Kosovo's parliament has approved the formation of an army, a move that has angered Serbia which says it would threaten peace in the war-scarred region.
Kosovo's parliament voted on Friday to create a 5,000-strong standing army, a week after Serbia's premier suggested the move could provoke military intervention by Belgrade.
The move, coming 20 years after Kosovo Albanians' uprising against Serbian rule and a decade after independence, was lauded as "historic" by the United States but NATO criticised it as unhelpful in efforts to ease tensions between Kosovo and Serbia.
Serbia's foreign minister later said the country will seek an urgent session of the UN Security Council over Kosovo's decision.
Legislation to transform the lightly armed Kosovo Security Force, which was created mainly for crisis response, civil defence and removal of ordnance from the 1990s conflict, into an army was approved by 105 deputies in the 120-seat assembly.
Eleven minority Serb deputies boycotted the vote. Kosovo's constitution mandates the creation of an national army but no action was taken for years while Pristina sought, in vain, to obtain the approval of Kosovo Serbs.
The move is also strongly opposed by Kosovo Serbs' patron Serbia, which has refused to recognise the independence of its former province and warned that a national Kosovo army could destabilise the Western Balkans.
Though creating such an army could take years, Serbian politicians maintain that it could be used to expel remaining Serbs from Kosovo - an accusation denied by Kosovo Albanian leaders who rely on European Union and US support for reforms and development of the small, impoverished Balkan country.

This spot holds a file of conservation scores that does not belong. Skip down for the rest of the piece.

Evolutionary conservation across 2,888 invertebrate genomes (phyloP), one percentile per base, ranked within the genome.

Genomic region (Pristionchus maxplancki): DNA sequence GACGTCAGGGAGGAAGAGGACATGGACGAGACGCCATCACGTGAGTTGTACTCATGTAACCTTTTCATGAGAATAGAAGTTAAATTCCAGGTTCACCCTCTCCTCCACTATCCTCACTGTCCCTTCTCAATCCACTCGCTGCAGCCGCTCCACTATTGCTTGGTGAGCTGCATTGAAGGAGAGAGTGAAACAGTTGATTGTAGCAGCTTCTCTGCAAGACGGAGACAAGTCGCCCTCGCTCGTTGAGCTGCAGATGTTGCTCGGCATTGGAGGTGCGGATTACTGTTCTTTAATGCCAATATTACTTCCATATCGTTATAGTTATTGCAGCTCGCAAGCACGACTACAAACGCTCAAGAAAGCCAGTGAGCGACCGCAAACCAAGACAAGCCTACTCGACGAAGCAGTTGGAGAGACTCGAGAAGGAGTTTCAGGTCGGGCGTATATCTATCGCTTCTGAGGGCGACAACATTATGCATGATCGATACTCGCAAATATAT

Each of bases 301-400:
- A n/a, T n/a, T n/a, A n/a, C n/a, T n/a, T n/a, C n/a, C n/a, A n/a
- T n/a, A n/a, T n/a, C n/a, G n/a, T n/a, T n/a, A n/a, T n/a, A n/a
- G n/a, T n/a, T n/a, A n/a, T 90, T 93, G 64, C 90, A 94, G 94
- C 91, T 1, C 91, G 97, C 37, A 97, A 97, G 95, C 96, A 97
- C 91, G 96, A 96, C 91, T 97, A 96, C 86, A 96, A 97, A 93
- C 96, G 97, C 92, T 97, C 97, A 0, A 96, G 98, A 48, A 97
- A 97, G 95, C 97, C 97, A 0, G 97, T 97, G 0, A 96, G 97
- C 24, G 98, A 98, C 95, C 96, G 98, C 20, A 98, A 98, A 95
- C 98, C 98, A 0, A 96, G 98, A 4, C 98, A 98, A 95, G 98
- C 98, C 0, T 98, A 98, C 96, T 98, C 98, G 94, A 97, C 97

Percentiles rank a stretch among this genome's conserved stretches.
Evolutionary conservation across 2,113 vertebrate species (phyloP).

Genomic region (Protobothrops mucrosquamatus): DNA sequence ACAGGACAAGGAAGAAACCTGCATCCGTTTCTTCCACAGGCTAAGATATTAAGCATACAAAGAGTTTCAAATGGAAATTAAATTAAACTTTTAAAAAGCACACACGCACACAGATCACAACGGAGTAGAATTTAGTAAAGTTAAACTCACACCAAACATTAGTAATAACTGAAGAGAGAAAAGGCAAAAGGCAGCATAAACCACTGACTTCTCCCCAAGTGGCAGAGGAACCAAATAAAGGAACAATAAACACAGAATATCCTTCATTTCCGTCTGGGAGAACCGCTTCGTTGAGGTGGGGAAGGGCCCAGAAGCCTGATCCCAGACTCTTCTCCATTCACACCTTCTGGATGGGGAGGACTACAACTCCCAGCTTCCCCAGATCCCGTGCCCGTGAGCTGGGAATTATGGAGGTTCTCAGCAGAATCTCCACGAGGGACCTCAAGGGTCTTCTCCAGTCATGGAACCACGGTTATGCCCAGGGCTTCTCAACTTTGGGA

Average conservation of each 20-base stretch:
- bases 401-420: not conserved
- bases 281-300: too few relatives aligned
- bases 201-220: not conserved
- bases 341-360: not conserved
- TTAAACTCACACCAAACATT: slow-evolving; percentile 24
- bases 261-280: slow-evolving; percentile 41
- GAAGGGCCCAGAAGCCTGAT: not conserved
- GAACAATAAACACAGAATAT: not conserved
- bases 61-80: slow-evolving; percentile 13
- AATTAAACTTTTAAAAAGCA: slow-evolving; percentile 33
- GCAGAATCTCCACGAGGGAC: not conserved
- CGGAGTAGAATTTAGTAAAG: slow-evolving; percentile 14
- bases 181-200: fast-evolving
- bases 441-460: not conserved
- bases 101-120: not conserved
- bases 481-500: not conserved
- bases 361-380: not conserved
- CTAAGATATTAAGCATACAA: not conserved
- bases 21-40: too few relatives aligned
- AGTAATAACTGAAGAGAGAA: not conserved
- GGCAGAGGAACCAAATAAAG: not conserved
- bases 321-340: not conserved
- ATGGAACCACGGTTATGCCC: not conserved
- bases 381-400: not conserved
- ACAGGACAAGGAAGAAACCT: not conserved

BREAKING: #NATO Secretary General Jens Stoltenberg regrets that #Kosovo has decided to start transitioning the KSF into an army despite NATO's concerns. "The North Atlantic Council will now have to re-examine the level of NATO's engagement with the Kosovo Security Force". pic.twitter.com/VDjhes3DQA— Dylan P. White (@dylanpwhite) December 14, 2018
On December 5, Serbian Prime Minister Ana Brnabic suggested one possible response by Belgrade could be military intervention.
Serbian President Aleksandar Vucic will be inspecting troops along the Kosovo border over the next three days, his office said on Thursday.
NATO-led peacekeeping mission to Kosovo still has around 4,000 troops in the landlocked country.
Balkans analysts, however, said any action by Serbia's 28,000-strong army against Kosovo is highly unlikely given Belgrade's aspirations to join the EU and that Brnabic's remarks appeared to be a sop to Serbian nationalists.
With the new law in place, Kosovo will set up a defence ministry and the future army is to be comprised of 5,000 active soldiers and 3,000 reservists. Pristina government officials said the process would last at least 10 years.
Kosovo's independence came almost a decade after a NATO air war halted a two-year war by Serbian forces that included arrests, killings and expulsions of ethnic Albanian civilians.
Reflecting Washington's position as the biggest ally of Kosovo Albanians, US Ambassador Philip Kosnett said Friday's vote was “historic” for Kosovo and pledged full US support.
1/2 Tomorrow’s vote on KSF transition is a historic one for #Kosovo. The U.S. will support the professional development & organizational evolution of KSF, which must play a positive role for Kosovo & the region, reflecting both the multi-ethnic character of the country and...— Ambassador Philip S. Kosnett (@USAmbKosovo) December 13, 2018
NATO Secretary General Jens Stoltenberg said last week that idea of creating a Kosovo army "goes against the advice of many NATO allies and may have serious repercussions for Kosovo's future Euro-Atlantic integration".